'They're Not Actually Getting Better,' Says Founder Of COVID-19 Long-Haulers Support Group
President Trump knew in February that the coronavirus was deadly and worse than the flu, even though publicly he downplayed the virus’ severity, according to journalist Bob Woodward’s new book.
One suburban mom has been trying to tell people how serious this pandemic is since March. Diana Berrent is a COVID-19 long-hauler, which is a person who suffers from debilitating medical issues even after their tests show they no longer carry the coronavirus.
Berrent is still battling symptoms nearly seven months after experiencing her most severe illnesses with COVID-19. She says she’s seen specialist after specialist for complications with her eyesight, gastrointestinal tract and recurring headaches.
She recently received shocking news from the eye doctor who told her she has borderline glaucoma, a condition that can cause blindness.
“I had actually just gone to the eye doctor in January and the pressure levels were totally normal then — and here we are,” she says.
Berrent realized early on that there were other long-haulers like her — a third of people who’ve had the coronavirus but were not sick enough to be hospitalized are enduring long-term effects, the Centers for Disease Control and Prevention reports. So she formed the online group Survivor Corps, where members document their symptoms, donate plasma, raise money for treatment and research, and provide support.
After hearing stories from the 100,000 members in Survivor Corps, she considers herself one of the lucky ones. Partnered with Indiana University, the group conducted a survey of symptoms and found members reported 98 different ailments from COVID-19 — that’s eight times more symptoms than what the CDC has listed.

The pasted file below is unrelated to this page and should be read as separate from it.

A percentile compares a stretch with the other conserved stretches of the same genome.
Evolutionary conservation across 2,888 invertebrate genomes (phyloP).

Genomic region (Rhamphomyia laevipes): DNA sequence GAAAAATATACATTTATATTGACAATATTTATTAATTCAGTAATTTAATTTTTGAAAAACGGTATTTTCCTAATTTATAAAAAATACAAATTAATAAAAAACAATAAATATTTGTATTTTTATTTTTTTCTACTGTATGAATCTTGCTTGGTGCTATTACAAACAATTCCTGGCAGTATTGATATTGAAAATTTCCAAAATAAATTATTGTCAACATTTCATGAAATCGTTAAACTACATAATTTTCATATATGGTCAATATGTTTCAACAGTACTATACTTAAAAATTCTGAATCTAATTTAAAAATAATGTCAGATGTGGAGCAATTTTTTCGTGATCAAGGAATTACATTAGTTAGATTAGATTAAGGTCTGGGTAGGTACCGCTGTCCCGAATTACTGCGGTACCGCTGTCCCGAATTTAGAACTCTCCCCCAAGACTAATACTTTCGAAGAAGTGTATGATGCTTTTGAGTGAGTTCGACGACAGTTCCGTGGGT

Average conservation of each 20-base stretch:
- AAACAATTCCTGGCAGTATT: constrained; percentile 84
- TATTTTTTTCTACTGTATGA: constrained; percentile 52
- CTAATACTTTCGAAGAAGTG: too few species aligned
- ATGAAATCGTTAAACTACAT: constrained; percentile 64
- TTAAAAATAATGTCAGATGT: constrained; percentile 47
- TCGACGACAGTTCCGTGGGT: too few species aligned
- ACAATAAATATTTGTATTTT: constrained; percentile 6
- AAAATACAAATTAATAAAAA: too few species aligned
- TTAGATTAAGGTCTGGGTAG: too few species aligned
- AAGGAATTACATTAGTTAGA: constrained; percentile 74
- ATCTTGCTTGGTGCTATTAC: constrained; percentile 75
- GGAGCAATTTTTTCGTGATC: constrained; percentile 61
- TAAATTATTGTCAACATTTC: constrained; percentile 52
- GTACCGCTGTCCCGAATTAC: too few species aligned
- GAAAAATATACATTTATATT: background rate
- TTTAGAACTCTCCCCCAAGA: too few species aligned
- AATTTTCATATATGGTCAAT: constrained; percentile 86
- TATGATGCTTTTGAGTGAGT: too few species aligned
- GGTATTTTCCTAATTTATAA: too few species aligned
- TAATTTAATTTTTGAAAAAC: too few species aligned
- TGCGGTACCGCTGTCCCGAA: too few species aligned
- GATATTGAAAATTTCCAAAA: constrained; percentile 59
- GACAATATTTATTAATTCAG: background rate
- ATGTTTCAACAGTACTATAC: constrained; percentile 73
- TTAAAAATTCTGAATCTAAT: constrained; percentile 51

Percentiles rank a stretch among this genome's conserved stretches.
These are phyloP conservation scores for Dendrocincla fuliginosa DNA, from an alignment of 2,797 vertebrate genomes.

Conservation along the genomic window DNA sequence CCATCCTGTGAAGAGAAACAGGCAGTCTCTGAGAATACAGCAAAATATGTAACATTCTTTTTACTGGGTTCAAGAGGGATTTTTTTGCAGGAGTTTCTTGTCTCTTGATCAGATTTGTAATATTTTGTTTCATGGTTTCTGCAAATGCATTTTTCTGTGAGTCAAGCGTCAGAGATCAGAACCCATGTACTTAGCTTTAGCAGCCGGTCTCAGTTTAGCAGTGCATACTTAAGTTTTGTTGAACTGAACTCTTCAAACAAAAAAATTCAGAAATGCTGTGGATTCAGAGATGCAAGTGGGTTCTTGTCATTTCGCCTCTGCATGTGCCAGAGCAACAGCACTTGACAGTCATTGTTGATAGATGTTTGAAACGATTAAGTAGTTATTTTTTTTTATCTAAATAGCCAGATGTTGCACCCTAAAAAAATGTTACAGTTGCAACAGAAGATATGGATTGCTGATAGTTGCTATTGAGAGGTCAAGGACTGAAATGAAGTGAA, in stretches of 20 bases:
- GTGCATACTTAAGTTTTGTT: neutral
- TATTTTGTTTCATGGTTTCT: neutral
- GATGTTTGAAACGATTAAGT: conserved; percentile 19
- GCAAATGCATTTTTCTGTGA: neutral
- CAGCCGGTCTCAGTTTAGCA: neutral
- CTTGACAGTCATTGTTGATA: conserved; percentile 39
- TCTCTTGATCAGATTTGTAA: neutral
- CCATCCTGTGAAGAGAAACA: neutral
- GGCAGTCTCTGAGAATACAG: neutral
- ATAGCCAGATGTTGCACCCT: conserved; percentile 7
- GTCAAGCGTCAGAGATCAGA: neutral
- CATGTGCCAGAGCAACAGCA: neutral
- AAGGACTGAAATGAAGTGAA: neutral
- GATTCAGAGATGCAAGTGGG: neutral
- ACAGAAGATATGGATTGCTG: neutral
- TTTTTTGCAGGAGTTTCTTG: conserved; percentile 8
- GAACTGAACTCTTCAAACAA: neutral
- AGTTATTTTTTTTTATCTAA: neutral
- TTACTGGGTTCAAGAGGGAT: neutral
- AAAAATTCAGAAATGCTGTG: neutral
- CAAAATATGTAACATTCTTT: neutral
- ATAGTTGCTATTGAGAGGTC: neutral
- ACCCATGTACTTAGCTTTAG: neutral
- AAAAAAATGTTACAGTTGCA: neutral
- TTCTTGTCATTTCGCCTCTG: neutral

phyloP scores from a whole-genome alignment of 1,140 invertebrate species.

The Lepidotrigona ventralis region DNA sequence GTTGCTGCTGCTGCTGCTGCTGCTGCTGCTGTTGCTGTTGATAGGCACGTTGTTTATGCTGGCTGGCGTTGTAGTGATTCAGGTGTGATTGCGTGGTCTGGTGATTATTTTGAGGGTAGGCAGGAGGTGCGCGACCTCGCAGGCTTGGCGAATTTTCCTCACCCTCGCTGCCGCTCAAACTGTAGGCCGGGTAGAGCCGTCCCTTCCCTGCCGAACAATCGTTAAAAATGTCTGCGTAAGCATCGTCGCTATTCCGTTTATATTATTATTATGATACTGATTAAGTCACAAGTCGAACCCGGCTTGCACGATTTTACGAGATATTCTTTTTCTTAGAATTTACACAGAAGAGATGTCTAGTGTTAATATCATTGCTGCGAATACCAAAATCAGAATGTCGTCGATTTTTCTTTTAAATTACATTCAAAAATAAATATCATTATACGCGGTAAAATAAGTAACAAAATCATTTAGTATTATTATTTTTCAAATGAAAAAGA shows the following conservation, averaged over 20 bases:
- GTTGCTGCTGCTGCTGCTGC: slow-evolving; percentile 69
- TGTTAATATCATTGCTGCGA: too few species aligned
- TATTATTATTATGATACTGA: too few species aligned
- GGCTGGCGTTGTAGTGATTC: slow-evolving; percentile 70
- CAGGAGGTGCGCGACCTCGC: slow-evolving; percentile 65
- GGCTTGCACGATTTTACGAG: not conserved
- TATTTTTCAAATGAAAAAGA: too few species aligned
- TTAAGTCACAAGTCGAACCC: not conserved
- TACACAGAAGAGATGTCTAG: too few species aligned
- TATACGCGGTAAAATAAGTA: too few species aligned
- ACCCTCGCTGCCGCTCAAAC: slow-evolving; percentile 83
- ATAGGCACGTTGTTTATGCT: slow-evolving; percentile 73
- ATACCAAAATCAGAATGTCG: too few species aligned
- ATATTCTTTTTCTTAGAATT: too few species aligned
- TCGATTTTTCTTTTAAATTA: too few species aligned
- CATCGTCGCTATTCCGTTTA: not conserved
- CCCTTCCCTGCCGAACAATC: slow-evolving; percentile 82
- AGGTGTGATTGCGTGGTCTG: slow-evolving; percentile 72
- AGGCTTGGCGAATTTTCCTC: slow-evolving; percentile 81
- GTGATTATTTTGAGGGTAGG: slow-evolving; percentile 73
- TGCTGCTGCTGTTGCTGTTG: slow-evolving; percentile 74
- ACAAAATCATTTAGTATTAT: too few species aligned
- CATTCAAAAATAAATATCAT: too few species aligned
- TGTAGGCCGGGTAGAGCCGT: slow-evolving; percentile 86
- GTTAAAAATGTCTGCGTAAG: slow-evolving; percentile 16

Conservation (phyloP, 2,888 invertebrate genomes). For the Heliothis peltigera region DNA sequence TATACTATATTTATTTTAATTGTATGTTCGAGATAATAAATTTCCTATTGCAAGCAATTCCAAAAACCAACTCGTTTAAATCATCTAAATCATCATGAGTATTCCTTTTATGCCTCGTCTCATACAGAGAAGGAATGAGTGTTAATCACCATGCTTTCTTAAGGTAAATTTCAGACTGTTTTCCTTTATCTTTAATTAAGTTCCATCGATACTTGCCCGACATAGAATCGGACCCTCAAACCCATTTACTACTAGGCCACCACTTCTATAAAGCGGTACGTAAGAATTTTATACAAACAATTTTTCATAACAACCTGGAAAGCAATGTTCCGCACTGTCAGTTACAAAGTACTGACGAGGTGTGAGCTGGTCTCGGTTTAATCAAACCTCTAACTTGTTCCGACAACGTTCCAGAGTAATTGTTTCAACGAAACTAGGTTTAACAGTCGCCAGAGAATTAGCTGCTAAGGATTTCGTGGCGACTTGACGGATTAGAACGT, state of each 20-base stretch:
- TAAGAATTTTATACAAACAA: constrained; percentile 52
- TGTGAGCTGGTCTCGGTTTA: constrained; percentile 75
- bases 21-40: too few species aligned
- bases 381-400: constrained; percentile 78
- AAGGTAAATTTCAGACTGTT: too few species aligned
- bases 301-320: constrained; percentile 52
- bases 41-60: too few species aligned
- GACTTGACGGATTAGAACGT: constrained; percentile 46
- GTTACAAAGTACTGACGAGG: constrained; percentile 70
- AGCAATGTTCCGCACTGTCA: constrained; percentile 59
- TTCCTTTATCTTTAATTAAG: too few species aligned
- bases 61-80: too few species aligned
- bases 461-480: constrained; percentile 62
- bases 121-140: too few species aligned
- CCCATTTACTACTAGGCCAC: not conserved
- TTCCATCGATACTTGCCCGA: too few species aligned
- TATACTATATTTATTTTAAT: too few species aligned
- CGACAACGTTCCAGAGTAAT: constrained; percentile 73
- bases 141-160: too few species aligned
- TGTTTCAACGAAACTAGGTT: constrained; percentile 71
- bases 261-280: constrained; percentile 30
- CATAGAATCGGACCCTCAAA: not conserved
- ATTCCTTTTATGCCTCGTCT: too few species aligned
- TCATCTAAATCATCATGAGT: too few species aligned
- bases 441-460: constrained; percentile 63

Because the coronavirus is a vascular disease, she says Survivor Corps members are experiencing “damage to almost every organ system.”
Respiratory issues are the most common long-term symptom of long-haulers in the group, she says, and a “very concerning degree of neurological issues,” such as persistent, “soul-crushing headaches” that leave people unable to do daily activities.
Other post-COVID-19 illnesses include the onset of diabetes, lupus, inflammation of joints, skin issues and tachycardia, a heart condition that can lead to strokes or heart attacks, she says.
The U.S. is doing an “adequate job” of tracking infections, hospitalizations and deaths from the virus — but is not sufficiently tracking those who were sick with COVID-19 but never hospitalized, she says.
“They are being told to stay at home under no medical supervision with Tylenol and Gatorade and to only seek medical help if they truly cannot breathe and need to be admitted to the emergency room,” she says. “I mean, this is the first time in any of our collective experiences where you would get sick, dramatically so, and be told to not go to the doctor.”
As she’s seen from the Survivor Corps group and from her own experience, the “public health crisis” induced by the coronavirus have been far-reaching on the body and mind, she says.